By PAM SCHIFF More than ever, women are taking on powerful roles in government, business and other areas of life. Cranston High School East senior Destiny Thorpe is well on her way to joining their ranks. Thorpe was one of two participants in June's
More than ever, women are taking on powerful roles in government, business and other areas of life.
Cranston High School East senior Destiny Thorpe is well on her way to joining their ranks.
Thorpe was one of two participants in June’s American Legion Auxiliary’s Girls State program chosen to attend the Girls Nation program in Washington, D.C., in July. She is the first student from Cranston East to receive that honor.
The trip was all expenses paid, and the students were able to hone and expand the bill writing and debating skills they learned during Girls State. The format mimicked what they did earlier in the summer, but on a national scale.
“We got to run for government positions like president, vice president, sergeant at arms, chaplain and so much more,” Thorpe said. “We made campaign speeches and posters, and we even had a rally and made slogans for those running for office.”
Thorpe was impressed with the program’s effort to promote compromise in everyday situations.
“This was truly an amazing program where everyone’s voices were heard, and you are brought together regardless of your different views and beliefs,” she said. “While I was in D.C., I got to meet the most beautiful, sweet and intelligent women from every state, each one voicing their opinions and sharing their political stances on certain issues.”
Thorpe was appreciative of the other participants and their impact on her.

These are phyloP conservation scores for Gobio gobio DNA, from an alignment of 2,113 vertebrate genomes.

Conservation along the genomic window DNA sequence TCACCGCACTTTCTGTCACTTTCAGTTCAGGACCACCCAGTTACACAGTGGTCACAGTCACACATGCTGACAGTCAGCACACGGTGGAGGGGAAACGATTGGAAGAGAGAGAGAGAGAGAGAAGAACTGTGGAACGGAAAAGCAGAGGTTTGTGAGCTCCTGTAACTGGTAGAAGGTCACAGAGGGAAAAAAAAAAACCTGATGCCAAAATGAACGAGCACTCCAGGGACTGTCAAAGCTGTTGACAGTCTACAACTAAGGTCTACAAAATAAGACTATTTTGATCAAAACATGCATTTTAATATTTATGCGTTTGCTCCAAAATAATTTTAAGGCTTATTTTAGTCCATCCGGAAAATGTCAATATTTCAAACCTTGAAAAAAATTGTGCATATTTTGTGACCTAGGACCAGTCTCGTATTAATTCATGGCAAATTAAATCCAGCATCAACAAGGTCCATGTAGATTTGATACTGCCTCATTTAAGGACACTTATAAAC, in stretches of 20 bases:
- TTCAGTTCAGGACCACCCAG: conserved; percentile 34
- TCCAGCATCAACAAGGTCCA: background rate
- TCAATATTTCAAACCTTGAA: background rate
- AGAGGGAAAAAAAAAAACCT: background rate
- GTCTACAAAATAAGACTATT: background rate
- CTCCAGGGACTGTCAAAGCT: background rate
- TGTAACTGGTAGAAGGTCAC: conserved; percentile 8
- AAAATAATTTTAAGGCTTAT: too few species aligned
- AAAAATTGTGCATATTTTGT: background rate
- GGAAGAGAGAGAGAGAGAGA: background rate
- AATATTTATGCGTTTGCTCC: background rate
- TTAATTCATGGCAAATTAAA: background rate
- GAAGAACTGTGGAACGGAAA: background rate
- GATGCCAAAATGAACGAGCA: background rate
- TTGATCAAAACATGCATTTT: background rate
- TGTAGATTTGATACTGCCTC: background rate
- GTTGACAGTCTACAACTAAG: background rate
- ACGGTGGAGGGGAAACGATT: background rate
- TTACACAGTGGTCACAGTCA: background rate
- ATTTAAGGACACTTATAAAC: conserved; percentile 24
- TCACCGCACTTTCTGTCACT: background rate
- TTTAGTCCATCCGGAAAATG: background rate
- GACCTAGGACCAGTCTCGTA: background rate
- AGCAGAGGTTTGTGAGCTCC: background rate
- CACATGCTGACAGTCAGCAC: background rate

“We saw so many beautiful memorials, influential people and amazing places. But by far my favorite part of this whole trip was gaining 99 beautiful, confident and empowering women as my sisters,” she said. “I love them all and thank them for their kindness and support throughout the whole week we spent together.”
The week taught Thorpe the importance of standing up for what one believes in.
“All in all, this one week taught me a lot about parliament procedure, compromise, friendship and why we must use our voices,” she said. “I will never forget how genuinely sweet, supportive and empowering all these ladies were every day and every morning, always excited for an opportunity to learn, debate and explore. The long days and hours we stayed up were filled with talking about all different kinds of political, environmental and economic issues that we were all so passionate about. There was never any yelling or screaming – only [playing] devil’s advocate, friendly debate and compromise.”
The girls also visited many famous sites around the D.C. area.
“One out of my many favorite parts of being at Girls Nation was visiting Arlington National Cemetery and the Tomb of the Unknown Soldier,” she said. “It was truly an emotional and touching experience.”